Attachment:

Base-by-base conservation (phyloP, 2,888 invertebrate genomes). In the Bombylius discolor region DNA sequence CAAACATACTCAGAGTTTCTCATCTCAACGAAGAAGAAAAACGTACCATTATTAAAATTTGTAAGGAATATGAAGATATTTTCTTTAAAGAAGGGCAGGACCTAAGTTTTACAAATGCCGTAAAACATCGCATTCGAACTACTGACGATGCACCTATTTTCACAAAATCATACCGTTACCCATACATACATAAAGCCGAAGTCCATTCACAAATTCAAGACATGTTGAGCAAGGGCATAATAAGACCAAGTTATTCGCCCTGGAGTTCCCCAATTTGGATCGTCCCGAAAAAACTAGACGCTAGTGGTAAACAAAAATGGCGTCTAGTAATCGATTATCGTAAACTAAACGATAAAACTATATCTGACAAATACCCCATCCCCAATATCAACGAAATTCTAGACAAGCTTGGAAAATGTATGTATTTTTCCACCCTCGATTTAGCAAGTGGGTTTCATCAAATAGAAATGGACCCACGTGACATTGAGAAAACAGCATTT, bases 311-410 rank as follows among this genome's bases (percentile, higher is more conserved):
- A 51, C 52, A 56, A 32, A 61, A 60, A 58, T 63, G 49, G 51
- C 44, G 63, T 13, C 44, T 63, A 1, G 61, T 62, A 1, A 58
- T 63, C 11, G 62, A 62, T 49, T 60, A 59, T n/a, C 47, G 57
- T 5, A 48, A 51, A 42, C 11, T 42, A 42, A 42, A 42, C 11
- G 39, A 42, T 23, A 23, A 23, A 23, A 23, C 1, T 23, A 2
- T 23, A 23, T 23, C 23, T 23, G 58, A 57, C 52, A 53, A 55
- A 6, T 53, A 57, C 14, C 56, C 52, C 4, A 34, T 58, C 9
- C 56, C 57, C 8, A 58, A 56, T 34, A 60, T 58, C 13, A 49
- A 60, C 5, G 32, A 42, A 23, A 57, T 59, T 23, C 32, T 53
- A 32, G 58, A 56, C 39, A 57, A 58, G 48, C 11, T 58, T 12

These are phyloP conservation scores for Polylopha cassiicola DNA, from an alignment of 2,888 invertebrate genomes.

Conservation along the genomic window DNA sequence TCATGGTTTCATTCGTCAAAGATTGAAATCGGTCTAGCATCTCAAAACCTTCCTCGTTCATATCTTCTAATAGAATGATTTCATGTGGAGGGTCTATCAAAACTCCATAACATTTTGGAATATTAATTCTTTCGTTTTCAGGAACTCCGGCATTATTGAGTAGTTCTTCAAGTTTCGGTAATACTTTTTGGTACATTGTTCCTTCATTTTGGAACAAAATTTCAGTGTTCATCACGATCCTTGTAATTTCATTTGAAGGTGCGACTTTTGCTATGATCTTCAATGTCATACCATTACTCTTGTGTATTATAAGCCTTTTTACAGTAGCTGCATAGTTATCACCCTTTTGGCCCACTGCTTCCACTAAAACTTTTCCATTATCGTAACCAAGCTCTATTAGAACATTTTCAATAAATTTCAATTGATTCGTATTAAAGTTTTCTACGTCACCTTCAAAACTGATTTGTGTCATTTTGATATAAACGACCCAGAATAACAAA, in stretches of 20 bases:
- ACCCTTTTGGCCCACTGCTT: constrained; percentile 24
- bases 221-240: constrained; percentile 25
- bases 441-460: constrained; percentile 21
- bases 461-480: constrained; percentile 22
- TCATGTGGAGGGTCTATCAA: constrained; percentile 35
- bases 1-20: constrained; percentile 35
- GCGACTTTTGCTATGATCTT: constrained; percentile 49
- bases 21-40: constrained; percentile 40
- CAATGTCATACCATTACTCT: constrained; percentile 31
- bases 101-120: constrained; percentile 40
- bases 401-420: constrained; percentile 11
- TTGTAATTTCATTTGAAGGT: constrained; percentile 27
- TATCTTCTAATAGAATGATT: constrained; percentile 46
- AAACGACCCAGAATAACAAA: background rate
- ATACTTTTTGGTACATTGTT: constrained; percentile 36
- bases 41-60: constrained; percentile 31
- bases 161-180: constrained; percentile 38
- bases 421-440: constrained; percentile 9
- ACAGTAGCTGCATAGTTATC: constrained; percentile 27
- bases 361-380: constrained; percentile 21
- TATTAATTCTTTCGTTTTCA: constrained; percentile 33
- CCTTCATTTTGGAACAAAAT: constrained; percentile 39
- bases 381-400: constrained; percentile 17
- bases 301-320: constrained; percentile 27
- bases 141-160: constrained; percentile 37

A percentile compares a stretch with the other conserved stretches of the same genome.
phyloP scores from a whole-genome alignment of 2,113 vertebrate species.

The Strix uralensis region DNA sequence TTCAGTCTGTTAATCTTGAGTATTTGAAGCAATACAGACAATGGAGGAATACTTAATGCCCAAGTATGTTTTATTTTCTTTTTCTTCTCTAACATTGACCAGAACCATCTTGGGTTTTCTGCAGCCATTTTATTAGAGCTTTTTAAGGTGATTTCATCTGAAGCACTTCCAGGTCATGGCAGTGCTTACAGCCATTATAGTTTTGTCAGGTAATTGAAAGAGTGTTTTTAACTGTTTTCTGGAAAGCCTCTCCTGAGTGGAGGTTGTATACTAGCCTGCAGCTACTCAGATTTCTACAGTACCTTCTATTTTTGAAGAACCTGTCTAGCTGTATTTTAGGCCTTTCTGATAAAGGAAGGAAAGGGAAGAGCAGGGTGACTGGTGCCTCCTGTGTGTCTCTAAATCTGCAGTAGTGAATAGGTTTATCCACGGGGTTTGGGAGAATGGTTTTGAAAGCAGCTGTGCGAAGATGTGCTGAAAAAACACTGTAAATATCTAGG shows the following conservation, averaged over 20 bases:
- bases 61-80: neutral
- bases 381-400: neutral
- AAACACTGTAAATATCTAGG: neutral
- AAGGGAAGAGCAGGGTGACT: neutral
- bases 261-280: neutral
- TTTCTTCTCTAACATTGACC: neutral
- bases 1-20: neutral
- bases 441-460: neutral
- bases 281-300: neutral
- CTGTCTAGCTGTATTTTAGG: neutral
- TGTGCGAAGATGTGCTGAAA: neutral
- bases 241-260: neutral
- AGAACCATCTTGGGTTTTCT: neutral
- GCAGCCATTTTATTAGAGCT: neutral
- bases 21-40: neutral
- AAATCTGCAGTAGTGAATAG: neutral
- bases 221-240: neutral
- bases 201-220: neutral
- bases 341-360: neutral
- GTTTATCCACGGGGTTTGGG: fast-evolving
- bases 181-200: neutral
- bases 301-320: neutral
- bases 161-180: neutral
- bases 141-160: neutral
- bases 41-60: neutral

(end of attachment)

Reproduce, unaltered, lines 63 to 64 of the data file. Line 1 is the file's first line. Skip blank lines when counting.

- bases 301-320: neutral
- bases 161-180: neutral